I want Bernie Sanders to win. But it’s more vital that his movement persevere

Source: The Guardian Unlimited

Obama showed that a charismatic leader with big ideas doesn’t automatically bring big change – we need people to raise their voices and take to the streets

I was caucusing for Bernie Sanders at Washington State’s Democratic event last month, but when I stood up to speak to my peers, I found that I wasn’t specifically praising Sanders himself.

Rather, I spoke passionately about our need in this country for political imagination and for vibrant grassroots movements. Though I’m rooting for a Sanders presidency, it’s even more important that the ideals spurred by his movement continue, with or without him at the helm.

Political imagination is something that is often missing from the candidate platforms of both major parties. We hear candidates talk about the need to be “pragmatic”, to “meet in the middle” or “take incremental steps”. It’s not surprising that many voters, especially young ones, start to tune out. In the face of the enormous social and environmental problems, it’s not pandering to be visionary about the world we want to live in – it’s absolutely essential.

Bernie Sanders is talking about ambitious, progressive ideas – universal healthcare, free college education, expanding social security, dramatically reining in the power of corporations. His ideas about overhauling our healthcare system are particularly attractive for me, since my six-year-old son has a significant physical disability that requires extensive interaction with our failing insurance-based system.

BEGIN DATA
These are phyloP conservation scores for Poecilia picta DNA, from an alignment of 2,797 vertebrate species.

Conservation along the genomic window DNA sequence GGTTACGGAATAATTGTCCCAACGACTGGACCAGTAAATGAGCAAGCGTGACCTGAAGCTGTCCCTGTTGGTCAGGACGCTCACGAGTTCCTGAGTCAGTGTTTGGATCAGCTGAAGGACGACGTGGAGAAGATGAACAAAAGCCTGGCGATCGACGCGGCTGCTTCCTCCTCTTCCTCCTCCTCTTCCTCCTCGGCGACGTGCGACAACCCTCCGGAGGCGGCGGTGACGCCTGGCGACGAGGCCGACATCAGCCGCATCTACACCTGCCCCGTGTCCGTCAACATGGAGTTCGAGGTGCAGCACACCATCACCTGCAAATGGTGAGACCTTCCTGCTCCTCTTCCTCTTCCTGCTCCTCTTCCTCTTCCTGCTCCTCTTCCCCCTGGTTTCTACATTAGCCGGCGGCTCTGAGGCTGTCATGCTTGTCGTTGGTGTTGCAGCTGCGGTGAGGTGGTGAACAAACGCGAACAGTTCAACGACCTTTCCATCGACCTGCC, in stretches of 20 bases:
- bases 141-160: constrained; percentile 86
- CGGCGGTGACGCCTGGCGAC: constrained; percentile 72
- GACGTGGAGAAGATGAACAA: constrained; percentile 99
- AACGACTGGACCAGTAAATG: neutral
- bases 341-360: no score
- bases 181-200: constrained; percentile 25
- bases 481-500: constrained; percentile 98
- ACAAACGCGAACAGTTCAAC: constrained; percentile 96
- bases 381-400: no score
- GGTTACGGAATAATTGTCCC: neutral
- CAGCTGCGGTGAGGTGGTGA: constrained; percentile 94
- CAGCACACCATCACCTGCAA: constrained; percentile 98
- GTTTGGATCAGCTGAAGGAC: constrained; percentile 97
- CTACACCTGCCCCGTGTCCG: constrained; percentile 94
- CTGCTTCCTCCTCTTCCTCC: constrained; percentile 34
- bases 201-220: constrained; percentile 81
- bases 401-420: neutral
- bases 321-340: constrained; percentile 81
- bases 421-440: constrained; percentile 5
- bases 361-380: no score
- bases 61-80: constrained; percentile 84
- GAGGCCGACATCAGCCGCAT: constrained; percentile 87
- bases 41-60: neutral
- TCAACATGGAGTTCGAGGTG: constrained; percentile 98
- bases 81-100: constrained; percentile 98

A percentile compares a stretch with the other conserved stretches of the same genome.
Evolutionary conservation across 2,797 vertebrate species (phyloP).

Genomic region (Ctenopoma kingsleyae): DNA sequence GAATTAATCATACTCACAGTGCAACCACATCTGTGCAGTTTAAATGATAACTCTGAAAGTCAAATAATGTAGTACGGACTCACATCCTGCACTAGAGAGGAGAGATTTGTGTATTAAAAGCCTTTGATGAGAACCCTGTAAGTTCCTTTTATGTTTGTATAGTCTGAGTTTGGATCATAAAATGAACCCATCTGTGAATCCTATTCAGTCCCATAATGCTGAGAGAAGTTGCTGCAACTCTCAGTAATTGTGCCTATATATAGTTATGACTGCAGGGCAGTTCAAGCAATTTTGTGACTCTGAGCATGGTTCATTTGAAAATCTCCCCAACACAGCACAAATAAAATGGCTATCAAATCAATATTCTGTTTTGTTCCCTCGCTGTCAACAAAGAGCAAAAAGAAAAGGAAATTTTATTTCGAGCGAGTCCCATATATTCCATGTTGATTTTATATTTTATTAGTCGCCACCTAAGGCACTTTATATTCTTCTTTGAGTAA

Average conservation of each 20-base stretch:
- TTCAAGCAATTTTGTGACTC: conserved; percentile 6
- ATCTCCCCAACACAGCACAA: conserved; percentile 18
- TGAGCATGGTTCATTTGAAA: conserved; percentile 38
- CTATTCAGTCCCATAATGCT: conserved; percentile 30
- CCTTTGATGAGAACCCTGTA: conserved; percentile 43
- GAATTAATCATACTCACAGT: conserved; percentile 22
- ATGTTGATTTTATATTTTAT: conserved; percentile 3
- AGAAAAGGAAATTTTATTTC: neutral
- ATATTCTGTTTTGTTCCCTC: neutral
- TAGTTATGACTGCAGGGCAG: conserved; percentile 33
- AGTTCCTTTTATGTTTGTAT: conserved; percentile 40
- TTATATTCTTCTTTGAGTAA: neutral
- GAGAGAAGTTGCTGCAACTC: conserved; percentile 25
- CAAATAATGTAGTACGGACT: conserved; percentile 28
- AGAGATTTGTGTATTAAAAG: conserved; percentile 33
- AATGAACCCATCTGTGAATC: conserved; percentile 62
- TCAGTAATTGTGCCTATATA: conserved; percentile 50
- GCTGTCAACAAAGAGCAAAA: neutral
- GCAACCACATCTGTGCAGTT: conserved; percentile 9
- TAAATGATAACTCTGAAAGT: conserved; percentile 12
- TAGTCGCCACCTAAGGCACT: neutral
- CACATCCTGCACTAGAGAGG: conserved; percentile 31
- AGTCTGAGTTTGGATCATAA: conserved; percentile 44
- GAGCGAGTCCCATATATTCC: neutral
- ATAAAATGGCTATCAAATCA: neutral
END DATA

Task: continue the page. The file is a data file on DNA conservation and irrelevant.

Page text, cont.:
At the same time, it’s encouraging to see Hillary Clinton tacking left, possibly because of Sanders’ outspoken liberalism, condemning mass incarceration and speaking strongly in support of large public investment in communities – mostly black and brown – that have seen historic disinvestment. That real solutions to our country’s deep-seated problems around income inequality, institutional racism and climate change, among other things, are being put forward in the context of a major party nominating process is as surprising as it is profound.

But we can’t kid ourselves and think that just because some presidential candidates promise to address an issue that it will come to pass. If Barack Obama’s election taught us anything, it is that placing our hopes and dreams in the hands of a charismatic leader is not enough to bring about significant social change; to do that, we need organized people in the streets. We need powerful social movements.

The main critique of Sanders, a constant drumbeat in the mainstream media, is that he won’t be able to accomplish what he proposes, that he’s all vision with no plan of how to get there. But this critique misses the point. People force change and get things done, not politicians acting alone.

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